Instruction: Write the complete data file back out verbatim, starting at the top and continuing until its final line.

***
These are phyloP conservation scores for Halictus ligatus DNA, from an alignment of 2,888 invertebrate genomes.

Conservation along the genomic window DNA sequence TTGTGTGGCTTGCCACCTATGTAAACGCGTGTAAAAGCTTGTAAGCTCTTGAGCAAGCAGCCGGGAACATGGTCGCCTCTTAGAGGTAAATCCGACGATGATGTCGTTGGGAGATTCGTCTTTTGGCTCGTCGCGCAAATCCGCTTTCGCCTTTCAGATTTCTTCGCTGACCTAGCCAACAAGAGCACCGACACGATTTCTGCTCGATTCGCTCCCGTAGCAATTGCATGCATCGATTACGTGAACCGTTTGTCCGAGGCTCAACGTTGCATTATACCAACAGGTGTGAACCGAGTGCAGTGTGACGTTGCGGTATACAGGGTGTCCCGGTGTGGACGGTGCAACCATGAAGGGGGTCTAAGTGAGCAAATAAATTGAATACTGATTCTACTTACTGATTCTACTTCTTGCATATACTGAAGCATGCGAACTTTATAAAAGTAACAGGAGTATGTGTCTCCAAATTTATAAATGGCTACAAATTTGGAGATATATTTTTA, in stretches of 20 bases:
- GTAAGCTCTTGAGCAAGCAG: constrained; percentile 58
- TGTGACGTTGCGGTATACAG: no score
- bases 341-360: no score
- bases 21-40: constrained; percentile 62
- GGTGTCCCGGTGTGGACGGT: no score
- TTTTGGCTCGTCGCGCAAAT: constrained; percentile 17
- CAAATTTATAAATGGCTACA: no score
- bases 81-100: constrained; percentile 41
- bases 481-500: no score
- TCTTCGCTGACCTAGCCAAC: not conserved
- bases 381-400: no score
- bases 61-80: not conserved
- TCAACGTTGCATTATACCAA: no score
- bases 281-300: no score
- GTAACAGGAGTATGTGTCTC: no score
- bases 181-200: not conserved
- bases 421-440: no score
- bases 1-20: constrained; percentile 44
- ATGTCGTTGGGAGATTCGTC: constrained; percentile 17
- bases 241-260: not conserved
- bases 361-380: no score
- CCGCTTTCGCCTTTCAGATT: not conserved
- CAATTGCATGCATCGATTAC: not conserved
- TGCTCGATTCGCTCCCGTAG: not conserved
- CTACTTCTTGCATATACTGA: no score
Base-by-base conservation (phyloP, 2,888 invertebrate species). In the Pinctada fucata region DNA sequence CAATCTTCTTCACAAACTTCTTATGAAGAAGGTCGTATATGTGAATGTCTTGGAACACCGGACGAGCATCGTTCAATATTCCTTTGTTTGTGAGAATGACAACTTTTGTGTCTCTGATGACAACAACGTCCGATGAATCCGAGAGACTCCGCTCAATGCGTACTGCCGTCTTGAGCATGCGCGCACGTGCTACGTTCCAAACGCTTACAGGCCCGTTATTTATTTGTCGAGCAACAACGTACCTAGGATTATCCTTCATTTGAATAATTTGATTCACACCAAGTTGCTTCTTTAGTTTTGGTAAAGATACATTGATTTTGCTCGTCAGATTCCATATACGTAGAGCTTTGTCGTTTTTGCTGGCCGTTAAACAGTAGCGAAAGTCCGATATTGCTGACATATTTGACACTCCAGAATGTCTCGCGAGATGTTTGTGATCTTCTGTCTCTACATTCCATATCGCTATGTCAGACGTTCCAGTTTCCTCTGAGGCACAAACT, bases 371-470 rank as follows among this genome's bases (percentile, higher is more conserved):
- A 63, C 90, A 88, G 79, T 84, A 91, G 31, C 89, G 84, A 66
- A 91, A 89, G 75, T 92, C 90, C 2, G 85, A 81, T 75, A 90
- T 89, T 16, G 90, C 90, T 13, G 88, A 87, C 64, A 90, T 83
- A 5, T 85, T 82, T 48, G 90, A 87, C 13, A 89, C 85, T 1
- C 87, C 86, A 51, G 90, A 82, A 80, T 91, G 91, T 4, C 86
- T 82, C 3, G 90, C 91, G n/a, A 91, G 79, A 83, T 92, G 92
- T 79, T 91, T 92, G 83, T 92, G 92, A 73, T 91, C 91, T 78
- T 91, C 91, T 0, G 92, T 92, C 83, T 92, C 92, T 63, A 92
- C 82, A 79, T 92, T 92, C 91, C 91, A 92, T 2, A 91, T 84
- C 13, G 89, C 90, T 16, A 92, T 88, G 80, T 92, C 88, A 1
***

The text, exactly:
These are phyloP conservation scores for Halictus ligatus DNA, from an alignment of 2,888 invertebrate genomes.

Conservation along the genomic window DNA sequence TTGTGTGGCTTGCCACCTATGTAAACGCGTGTAAAAGCTTGTAAGCTCTTGAGCAAGCAGCCGGGAACATGGTCGCCTCTTAGAGGTAAATCCGACGATGATGTCGTTGGGAGATTCGTCTTTTGGCTCGTCGCGCAAATCCGCTTTCGCCTTTCAGATTTCTTCGCTGACCTAGCCAACAAGAGCACCGACACGATTTCTGCTCGATTCGCTCCCGTAGCAATTGCATGCATCGATTACGTGAACCGTTTGTCCGAGGCTCAACGTTGCATTATACCAACAGGTGTGAACCGAGTGCAGTGTGACGTTGCGGTATACAGGGTGTCCCGGTGTGGACGGTGCAACCATGAAGGGGGTCTAAGTGAGCAAATAAATTGAATACTGATTCTACTTACTGATTCTACTTCTTGCATATACTGAAGCATGCGAACTTTATAAAAGTAACAGGAGTATGTGTCTCCAAATTTATAAATGGCTACAAATTTGGAGATATATTTTTA, in stretches of 20 bases:
- GTAAGCTCTTGAGCAAGCAG: constrained; percentile 58
- TGTGACGTTGCGGTATACAG: no score
- bases 341-360: no score
- bases 21-40: constrained; percentile 62
- GGTGTCCCGGTGTGGACGGT: no score
- TTTTGGCTCGTCGCGCAAAT: constrained; percentile 17
- CAAATTTATAAATGGCTACA: no score
- bases 81-100: constrained; percentile 41
- bases 481-500: no score
- TCTTCGCTGACCTAGCCAAC: not conserved
- bases 381-400: no score
- bases 61-80: not conserved
- TCAACGTTGCATTATACCAA: no score
- bases 281-300: no score
- GTAACAGGAGTATGTGTCTC: no score
- bases 181-200: not conserved
- bases 421-440: no score
- bases 1-20: constrained; percentile 44
- ATGTCGTTGGGAGATTCGTC: constrained; percentile 17
- bases 241-260: not conserved
- bases 361-380: no score
- CCGCTTTCGCCTTTCAGATT: not conserved
- CAATTGCATGCATCGATTAC: not conserved
- TGCTCGATTCGCTCCCGTAG: not conserved
- CTACTTCTTGCATATACTGA: no score
Base-by-base conservation (phyloP, 2,888 invertebrate species). In the Pinctada fucata region DNA sequence CAATCTTCTTCACAAACTTCTTATGAAGAAGGTCGTATATGTGAATGTCTTGGAACACCGGACGAGCATCGTTCAATATTCCTTTGTTTGTGAGAATGACAACTTTTGTGTCTCTGATGACAACAACGTCCGATGAATCCGAGAGACTCCGCTCAATGCGTACTGCCGTCTTGAGCATGCGCGCACGTGCTACGTTCCAAACGCTTACAGGCCCGTTATTTATTTGTCGAGCAACAACGTACCTAGGATTATCCTTCATTTGAATAATTTGATTCACACCAAGTTGCTTCTTTAGTTTTGGTAAAGATACATTGATTTTGCTCGTCAGATTCCATATACGTAGAGCTTTGTCGTTTTTGCTGGCCGTTAAACAGTAGCGAAAGTCCGATATTGCTGACATATTTGACACTCCAGAATGTCTCGCGAGATGTTTGTGATCTTCTGTCTCTACATTCCATATCGCTATGTCAGACGTTCCAGTTTCCTCTGAGGCACAAACT, bases 371-470 rank as follows among this genome's bases (percentile, higher is more conserved):
- A 63, C 90, A 88, G 79, T 84, A 91, G 31, C 89, G 84, A 66
- A 91, A 89, G 75, T 92, C 90, C 2, G 85, A 81, T 75, A 90
- T 89, T 16, G 90, C 90, T 13, G 88, A 87, C 64, A 90, T 83
- A 5, T 85, T 82, T 48, G 90, A 87, C 13, A 89, C 85, T 1
- C 87, C 86, A 51, G 90, A 82, A 80, T 91, G 91, T 4, C 86
- T 82, C 3, G 90, C 91, G n/a, A 91, G 79, A 83, T 92, G 92
- T 79, T 91, T 92, G 83, T 92, G 92, A 73, T 91, C 91, T 78
- T 91, C 91, T 0, G 92, T 92, C 83, T 92, C 92, T 63, A 92
- C 82, A 79, T 92, T 92, C 91, C 91, A 92, T 2, A 91, T 84
- C 13, G 89, C 90, T 16, A 92, T 88, G 80, T 92, C 88, A 1